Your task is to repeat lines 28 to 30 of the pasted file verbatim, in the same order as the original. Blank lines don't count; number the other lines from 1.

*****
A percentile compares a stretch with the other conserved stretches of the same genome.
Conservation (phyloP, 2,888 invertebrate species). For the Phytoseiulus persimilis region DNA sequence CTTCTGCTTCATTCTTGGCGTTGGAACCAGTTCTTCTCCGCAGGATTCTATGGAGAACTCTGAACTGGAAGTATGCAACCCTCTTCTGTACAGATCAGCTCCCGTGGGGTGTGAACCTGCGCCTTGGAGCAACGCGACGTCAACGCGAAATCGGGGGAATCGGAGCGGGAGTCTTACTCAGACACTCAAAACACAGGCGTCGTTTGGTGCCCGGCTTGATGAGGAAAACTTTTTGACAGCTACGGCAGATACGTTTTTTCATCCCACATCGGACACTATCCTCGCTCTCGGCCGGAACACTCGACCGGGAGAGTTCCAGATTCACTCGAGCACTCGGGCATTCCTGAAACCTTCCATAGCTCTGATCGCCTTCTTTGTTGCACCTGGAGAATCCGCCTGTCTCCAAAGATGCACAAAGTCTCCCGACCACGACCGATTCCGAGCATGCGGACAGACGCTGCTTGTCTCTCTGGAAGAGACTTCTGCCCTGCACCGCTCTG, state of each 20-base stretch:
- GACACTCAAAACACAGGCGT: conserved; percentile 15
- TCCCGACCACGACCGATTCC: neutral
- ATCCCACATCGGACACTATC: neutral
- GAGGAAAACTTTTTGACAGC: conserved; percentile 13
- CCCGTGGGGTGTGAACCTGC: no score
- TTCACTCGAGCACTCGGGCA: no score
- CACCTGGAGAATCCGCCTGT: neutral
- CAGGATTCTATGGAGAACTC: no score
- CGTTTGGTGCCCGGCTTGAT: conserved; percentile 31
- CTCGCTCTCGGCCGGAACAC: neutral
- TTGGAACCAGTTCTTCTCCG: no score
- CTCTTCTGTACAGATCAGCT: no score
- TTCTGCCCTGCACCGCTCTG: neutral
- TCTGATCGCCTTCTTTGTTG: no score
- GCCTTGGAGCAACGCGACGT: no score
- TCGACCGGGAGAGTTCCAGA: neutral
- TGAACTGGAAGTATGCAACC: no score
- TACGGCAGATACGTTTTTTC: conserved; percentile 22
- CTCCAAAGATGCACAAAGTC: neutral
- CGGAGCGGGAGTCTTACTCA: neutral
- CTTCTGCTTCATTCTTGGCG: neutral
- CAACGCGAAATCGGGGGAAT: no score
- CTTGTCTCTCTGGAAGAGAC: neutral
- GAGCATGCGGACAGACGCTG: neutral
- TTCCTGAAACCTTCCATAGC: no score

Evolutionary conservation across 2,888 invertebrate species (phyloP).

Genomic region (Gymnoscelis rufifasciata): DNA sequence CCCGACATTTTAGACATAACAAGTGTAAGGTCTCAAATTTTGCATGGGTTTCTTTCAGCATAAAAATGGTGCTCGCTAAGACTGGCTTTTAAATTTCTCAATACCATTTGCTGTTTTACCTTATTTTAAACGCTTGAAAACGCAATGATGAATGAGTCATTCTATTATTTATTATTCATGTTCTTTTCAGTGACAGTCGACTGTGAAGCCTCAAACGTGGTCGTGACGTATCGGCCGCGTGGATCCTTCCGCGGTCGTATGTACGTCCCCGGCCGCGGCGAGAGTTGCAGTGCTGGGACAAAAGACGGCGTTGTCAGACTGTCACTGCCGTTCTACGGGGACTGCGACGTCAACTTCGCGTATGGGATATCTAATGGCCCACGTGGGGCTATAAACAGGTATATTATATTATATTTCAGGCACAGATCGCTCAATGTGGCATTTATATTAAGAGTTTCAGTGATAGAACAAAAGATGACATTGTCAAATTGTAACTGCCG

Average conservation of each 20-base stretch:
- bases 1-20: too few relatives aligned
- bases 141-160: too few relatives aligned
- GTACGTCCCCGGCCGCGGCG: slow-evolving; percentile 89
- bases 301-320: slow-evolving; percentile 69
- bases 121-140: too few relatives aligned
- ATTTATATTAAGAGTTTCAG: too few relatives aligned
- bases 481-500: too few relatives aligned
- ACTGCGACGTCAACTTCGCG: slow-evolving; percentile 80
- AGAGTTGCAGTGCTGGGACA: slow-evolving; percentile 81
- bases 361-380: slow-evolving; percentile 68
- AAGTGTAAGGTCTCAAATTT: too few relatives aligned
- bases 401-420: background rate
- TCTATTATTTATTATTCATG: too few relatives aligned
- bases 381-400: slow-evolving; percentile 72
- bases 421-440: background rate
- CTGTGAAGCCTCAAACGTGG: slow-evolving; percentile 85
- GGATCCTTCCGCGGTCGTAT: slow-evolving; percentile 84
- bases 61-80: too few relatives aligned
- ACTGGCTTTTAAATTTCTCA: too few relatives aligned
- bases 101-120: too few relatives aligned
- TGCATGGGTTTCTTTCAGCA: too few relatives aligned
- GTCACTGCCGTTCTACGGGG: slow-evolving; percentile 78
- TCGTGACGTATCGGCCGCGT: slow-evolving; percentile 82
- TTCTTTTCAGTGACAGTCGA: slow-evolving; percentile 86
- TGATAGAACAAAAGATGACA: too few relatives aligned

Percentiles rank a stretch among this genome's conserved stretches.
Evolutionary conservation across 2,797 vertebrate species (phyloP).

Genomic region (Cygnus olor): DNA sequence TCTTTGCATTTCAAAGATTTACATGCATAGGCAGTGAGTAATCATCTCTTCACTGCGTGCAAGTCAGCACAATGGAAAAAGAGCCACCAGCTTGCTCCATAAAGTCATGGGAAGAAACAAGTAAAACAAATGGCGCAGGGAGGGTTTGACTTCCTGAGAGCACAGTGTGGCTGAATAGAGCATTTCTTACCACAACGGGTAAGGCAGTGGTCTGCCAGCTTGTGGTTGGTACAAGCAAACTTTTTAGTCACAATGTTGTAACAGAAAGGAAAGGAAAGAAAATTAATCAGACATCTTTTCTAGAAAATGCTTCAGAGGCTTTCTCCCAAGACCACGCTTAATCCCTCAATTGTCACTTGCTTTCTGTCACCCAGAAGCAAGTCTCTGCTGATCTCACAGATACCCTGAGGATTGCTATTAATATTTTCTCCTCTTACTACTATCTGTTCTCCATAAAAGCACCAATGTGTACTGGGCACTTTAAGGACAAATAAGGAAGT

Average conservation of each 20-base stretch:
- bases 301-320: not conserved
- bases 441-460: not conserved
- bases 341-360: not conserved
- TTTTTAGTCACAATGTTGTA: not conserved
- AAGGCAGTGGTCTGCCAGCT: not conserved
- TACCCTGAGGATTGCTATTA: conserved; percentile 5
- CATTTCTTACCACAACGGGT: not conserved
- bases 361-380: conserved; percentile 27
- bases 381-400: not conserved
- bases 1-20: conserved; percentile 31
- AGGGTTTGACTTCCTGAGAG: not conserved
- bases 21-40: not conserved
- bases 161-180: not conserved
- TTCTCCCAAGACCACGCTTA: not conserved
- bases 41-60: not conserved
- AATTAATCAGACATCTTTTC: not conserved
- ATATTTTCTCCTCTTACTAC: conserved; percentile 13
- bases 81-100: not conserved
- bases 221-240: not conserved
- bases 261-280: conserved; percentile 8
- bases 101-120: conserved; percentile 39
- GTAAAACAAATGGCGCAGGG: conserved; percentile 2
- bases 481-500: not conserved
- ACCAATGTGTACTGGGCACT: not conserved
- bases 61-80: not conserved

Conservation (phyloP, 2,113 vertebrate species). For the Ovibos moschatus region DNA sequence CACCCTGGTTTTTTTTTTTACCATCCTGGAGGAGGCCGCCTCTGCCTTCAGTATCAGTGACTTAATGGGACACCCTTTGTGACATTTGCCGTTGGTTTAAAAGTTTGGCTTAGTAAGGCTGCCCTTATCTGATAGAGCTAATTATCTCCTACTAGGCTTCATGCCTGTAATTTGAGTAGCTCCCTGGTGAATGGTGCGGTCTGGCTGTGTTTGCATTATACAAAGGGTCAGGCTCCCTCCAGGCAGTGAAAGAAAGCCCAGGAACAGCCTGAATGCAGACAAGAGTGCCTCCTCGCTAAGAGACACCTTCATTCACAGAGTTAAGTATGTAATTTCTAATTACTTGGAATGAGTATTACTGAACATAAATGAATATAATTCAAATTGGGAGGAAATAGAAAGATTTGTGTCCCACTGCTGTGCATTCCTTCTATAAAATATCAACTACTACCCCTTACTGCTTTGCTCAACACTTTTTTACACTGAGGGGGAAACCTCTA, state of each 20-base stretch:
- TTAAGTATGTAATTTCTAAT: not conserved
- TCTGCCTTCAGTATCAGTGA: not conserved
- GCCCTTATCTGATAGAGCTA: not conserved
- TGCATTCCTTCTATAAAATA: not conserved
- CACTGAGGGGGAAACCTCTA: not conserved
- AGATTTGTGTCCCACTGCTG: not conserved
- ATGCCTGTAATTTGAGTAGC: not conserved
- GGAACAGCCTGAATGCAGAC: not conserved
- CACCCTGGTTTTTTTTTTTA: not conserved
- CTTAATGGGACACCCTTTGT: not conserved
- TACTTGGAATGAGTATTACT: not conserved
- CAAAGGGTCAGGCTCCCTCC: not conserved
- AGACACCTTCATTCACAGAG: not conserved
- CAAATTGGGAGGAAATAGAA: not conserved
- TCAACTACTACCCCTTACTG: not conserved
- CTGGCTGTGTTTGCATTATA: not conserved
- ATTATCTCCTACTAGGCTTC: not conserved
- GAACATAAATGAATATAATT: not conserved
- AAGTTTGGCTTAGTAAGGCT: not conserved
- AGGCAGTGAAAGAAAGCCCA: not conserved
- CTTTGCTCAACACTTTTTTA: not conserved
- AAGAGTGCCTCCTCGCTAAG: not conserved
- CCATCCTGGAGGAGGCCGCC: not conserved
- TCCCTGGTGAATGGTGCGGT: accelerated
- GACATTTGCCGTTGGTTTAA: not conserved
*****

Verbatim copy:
Evolutionary conservation across 2,888 invertebrate species (phyloP).

Genomic region (Gymnoscelis rufifasciata): DNA sequence CCCGACATTTTAGACATAACAAGTGTAAGGTCTCAAATTTTGCATGGGTTTCTTTCAGCATAAAAATGGTGCTCGCTAAGACTGGCTTTTAAATTTCTCAATACCATTTGCTGTTTTACCTTATTTTAAACGCTTGAAAACGCAATGATGAATGAGTCATTCTATTATTTATTATTCATGTTCTTTTCAGTGACAGTCGACTGTGAAGCCTCAAACGTGGTCGTGACGTATCGGCCGCGTGGATCCTTCCGCGGTCGTATGTACGTCCCCGGCCGCGGCGAGAGTTGCAGTGCTGGGACAAAAGACGGCGTTGTCAGACTGTCACTGCCGTTCTACGGGGACTGCGACGTCAACTTCGCGTATGGGATATCTAATGGCCCACGTGGGGCTATAAACAGGTATATTATATTATATTTCAGGCACAGATCGCTCAATGTGGCATTTATATTAAGAGTTTCAGTGATAGAACAAAAGATGACATTGTCAAATTGTAACTGCCG

Average conservation of each 20-base stretch: